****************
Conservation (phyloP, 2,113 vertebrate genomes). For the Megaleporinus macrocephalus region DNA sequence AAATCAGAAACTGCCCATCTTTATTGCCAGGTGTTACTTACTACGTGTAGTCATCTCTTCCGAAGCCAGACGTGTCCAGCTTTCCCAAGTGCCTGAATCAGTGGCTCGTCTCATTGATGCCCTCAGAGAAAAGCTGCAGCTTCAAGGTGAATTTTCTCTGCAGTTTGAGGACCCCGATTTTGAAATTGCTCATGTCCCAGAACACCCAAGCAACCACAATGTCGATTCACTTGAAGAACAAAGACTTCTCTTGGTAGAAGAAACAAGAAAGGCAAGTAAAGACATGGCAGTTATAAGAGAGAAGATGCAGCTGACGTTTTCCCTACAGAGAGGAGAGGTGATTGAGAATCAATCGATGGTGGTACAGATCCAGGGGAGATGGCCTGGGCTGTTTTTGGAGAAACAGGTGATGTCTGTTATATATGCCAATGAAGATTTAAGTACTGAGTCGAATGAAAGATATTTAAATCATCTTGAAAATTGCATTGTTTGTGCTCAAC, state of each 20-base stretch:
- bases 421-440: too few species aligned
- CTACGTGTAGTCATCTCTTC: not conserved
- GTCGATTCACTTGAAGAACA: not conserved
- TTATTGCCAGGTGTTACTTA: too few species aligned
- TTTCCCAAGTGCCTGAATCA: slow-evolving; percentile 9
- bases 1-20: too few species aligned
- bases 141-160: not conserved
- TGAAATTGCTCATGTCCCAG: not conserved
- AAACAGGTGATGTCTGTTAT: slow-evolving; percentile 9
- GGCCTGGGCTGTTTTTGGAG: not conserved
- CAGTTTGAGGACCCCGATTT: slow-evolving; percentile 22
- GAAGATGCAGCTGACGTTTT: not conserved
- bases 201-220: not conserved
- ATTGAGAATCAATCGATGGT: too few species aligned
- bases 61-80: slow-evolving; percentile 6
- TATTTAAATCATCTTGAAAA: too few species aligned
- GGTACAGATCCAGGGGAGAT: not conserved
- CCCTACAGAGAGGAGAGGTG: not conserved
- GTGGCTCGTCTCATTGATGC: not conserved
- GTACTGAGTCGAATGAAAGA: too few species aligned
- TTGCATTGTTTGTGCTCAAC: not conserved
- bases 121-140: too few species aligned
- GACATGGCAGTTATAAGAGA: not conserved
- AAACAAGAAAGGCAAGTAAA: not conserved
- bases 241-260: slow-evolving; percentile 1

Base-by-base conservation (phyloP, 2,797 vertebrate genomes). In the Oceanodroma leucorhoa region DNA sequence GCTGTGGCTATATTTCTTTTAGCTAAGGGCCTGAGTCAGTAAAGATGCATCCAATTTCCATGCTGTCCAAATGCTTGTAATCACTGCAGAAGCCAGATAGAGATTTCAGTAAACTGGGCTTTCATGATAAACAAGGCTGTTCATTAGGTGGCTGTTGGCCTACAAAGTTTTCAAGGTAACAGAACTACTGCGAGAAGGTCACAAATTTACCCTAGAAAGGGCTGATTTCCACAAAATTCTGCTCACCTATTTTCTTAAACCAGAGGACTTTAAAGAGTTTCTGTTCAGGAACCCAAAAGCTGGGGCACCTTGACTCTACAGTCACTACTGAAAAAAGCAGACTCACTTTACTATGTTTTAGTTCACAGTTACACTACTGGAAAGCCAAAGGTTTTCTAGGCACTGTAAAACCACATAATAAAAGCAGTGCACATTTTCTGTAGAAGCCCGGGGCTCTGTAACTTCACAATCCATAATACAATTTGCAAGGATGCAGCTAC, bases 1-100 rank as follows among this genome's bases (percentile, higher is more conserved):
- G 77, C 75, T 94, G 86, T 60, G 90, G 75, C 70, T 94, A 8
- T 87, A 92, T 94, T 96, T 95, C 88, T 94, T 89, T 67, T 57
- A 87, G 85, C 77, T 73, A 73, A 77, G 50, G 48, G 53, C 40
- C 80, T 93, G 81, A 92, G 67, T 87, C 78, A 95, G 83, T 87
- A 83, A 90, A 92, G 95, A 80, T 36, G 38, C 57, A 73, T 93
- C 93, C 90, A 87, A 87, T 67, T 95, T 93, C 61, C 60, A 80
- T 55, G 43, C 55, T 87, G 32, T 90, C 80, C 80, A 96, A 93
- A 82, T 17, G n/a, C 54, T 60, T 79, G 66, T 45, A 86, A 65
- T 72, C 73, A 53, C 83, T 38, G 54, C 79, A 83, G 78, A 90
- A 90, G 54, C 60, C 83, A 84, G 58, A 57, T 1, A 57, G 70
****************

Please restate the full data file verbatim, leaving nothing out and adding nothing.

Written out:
Conservation (phyloP, 2,113 vertebrate genomes). For the Megaleporinus macrocephalus region DNA sequence AAATCAGAAACTGCCCATCTTTATTGCCAGGTGTTACTTACTACGTGTAGTCATCTCTTCCGAAGCCAGACGTGTCCAGCTTTCCCAAGTGCCTGAATCAGTGGCTCGTCTCATTGATGCCCTCAGAGAAAAGCTGCAGCTTCAAGGTGAATTTTCTCTGCAGTTTGAGGACCCCGATTTTGAAATTGCTCATGTCCCAGAACACCCAAGCAACCACAATGTCGATTCACTTGAAGAACAAAGACTTCTCTTGGTAGAAGAAACAAGAAAGGCAAGTAAAGACATGGCAGTTATAAGAGAGAAGATGCAGCTGACGTTTTCCCTACAGAGAGGAGAGGTGATTGAGAATCAATCGATGGTGGTACAGATCCAGGGGAGATGGCCTGGGCTGTTTTTGGAGAAACAGGTGATGTCTGTTATATATGCCAATGAAGATTTAAGTACTGAGTCGAATGAAAGATATTTAAATCATCTTGAAAATTGCATTGTTTGTGCTCAAC, state of each 20-base stretch:
- bases 421-440: too few species aligned
- CTACGTGTAGTCATCTCTTC: not conserved
- GTCGATTCACTTGAAGAACA: not conserved
- TTATTGCCAGGTGTTACTTA: too few species aligned
- TTTCCCAAGTGCCTGAATCA: slow-evolving; percentile 9
- bases 1-20: too few species aligned
- bases 141-160: not conserved
- TGAAATTGCTCATGTCCCAG: not conserved
- AAACAGGTGATGTCTGTTAT: slow-evolving; percentile 9
- GGCCTGGGCTGTTTTTGGAG: not conserved
- CAGTTTGAGGACCCCGATTT: slow-evolving; percentile 22
- GAAGATGCAGCTGACGTTTT: not conserved
- bases 201-220: not conserved
- ATTGAGAATCAATCGATGGT: too few species aligned
- bases 61-80: slow-evolving; percentile 6
- TATTTAAATCATCTTGAAAA: too few species aligned
- GGTACAGATCCAGGGGAGAT: not conserved
- CCCTACAGAGAGGAGAGGTG: not conserved
- GTGGCTCGTCTCATTGATGC: not conserved
- GTACTGAGTCGAATGAAAGA: too few species aligned
- TTGCATTGTTTGTGCTCAAC: not conserved
- bases 121-140: too few species aligned
- GACATGGCAGTTATAAGAGA: not conserved
- AAACAAGAAAGGCAAGTAAA: not conserved
- bases 241-260: slow-evolving; percentile 1

Base-by-base conservation (phyloP, 2,797 vertebrate genomes). In the Oceanodroma leucorhoa region DNA sequence GCTGTGGCTATATTTCTTTTAGCTAAGGGCCTGAGTCAGTAAAGATGCATCCAATTTCCATGCTGTCCAAATGCTTGTAATCACTGCAGAAGCCAGATAGAGATTTCAGTAAACTGGGCTTTCATGATAAACAAGGCTGTTCATTAGGTGGCTGTTGGCCTACAAAGTTTTCAAGGTAACAGAACTACTGCGAGAAGGTCACAAATTTACCCTAGAAAGGGCTGATTTCCACAAAATTCTGCTCACCTATTTTCTTAAACCAGAGGACTTTAAAGAGTTTCTGTTCAGGAACCCAAAAGCTGGGGCACCTTGACTCTACAGTCACTACTGAAAAAAGCAGACTCACTTTACTATGTTTTAGTTCACAGTTACACTACTGGAAAGCCAAAGGTTTTCTAGGCACTGTAAAACCACATAATAAAAGCAGTGCACATTTTCTGTAGAAGCCCGGGGCTCTGTAACTTCACAATCCATAATACAATTTGCAAGGATGCAGCTAC, bases 1-100 rank as follows among this genome's bases (percentile, higher is more conserved):
- G 77, C 75, T 94, G 86, T 60, G 90, G 75, C 70, T 94, A 8
- T 87, A 92, T 94, T 96, T 95, C 88, T 94, T 89, T 67, T 57
- A 87, G 85, C 77, T 73, A 73, A 77, G 50, G 48, G 53, C 40
- C 80, T 93, G 81, A 92, G 67, T 87, C 78, A 95, G 83, T 87
- A 83, A 90, A 92, G 95, A 80, T 36, G 38, C 57, A 73, T 93
- C 93, C 90, A 87, A 87, T 67, T 95, T 93, C 61, C 60, A 80
- T 55, G 43, C 55, T 87, G 32, T 90, C 80, C 80, A 96, A 93
- A 82, T 17, G n/a, C 54, T 60, T 79, G 66, T 45, A 86, A 65
- T 72, C 73, A 53, C 83, T 38, G 54, C 79, A 83, G 78, A 90
- A 90, G 54, C 60, C 83, A 84, G 58, A 57, T 1, A 57, G 70